Cathexis Northwest Press
Review of “Something to Cry About” by Robert T. Krantz
By: Alexandra Umlas
The cover of Robert T. Krantz’s new chapbook, “Something to Cry About,” is a photo by the artist Jeanne Wilkinson from her series, “The Painted People,” where former Barbie and Ken dolls are painted and repurposed as art. It is a fascinating creation, one that sets us up for poems that speak to how we, too, are doll-like, painted, placed into the world without having much of a say in how or where, and yet there is a beauty to it all that comes through in the stoic nature of the dolls’ faces, in the way they have become something else, something unexpected and thought-provoking.
Krantz’s poems are full of the natural world: ocean, land, plants, moon, and all of its beauties and terrors. In the first poem, “Whitman in Canada,” the natural world becomes a simile for a relationship when a first kiss grows “like / cities on plains— / spears of wheat, / new roots earth-desperate...” and where hanging over head is the “clear-eyed moon / speaking bold yesses / to its own hovering.” Krantz leaves us with a striking reverse at the end of the poem, where Whitman is read “last page to first— / beginning with death, / ending with light.” Just as the natural world cycles through its seasons, each of Krantz’s poems is a sort of rebirth, a reimagining of a moment in time, an opening up of that moment so that it can be shared, so that we, too, can experience it. Isn’t this one of the reasons we read? To have more than one life? Nature here is a way in to the exploration of relationships and time—a step away from death into the light of poetry.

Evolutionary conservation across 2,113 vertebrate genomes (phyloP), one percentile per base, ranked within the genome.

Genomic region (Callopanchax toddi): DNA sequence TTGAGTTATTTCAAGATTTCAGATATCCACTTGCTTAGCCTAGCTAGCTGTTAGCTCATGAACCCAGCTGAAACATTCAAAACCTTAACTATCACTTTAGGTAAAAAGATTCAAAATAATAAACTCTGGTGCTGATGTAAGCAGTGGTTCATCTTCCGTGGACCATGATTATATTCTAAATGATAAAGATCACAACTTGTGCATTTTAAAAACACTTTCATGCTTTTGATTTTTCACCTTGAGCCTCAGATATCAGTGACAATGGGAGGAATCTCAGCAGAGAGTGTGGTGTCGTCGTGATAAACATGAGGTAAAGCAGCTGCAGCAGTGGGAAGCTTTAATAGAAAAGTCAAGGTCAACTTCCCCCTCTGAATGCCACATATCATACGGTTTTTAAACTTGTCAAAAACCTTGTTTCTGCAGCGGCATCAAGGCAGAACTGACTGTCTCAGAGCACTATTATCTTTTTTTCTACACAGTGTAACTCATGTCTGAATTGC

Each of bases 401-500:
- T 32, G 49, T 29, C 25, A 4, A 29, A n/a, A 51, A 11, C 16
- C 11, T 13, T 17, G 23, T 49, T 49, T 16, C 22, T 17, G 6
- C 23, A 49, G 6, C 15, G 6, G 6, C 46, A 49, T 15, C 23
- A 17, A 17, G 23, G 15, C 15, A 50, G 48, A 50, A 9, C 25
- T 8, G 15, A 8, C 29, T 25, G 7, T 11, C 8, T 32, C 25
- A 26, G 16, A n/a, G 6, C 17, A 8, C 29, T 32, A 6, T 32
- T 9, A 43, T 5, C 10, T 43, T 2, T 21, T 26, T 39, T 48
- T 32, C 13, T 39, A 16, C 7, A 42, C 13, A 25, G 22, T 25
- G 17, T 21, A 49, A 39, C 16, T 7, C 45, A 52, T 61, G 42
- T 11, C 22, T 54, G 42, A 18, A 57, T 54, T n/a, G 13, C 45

Krantz’s poetry often focuses on how relationships change over time. One of Krantz’s strengths is a clever way of using the meanings of words to fully encompass a feeling in a poem. In the poem “Caesura,” the idea of the caesura, or the break or rest that can be found in a line of poetry, is also used to describe the space between two people, who “argue like lovers— / in silence, / iambs sliced in two,” and then there is a break in the poem— a physical white space that gives the reader some silence through which to also traverse before the path of the words pick up again. The form of the poem becomes interlaced with the content of the poem, providing the reader with a fuller, more complete experience.
Nature in Krantz’s poetry is also a vehicle by which to talk about how we change and morph, just as the dolls on the cover of the chapbook have been changed with paint, repositioning, and the lens of a camera. In “Pearl,” the speaker in the poem talks about the span of time two people spend together and ends the poem with an apt metaphor for a relationship: “The half shells we find on beaches / were once a thing joined together, / breathing, and grinding / new pearls into place.” The idea of the splitting apart of two people continues in the next poem, “Row,” which ends in another separation:
some nights come full circle
the rim of a drum beating
a cadence that keeps
my enslaved shoulders pulling
away from safe shores
and faint fires now burning
on your foreign sands
and yet in the poems, the human desire for closeness keeps returning. The non-linear nature of the poems, the circling around of ideas and things, mimics how life works, and so there is a sort of comfortable rhythm that emerges from the collection, an echoing of the cycle of distance, intimacy, and then distance again, that we are all bound to experience.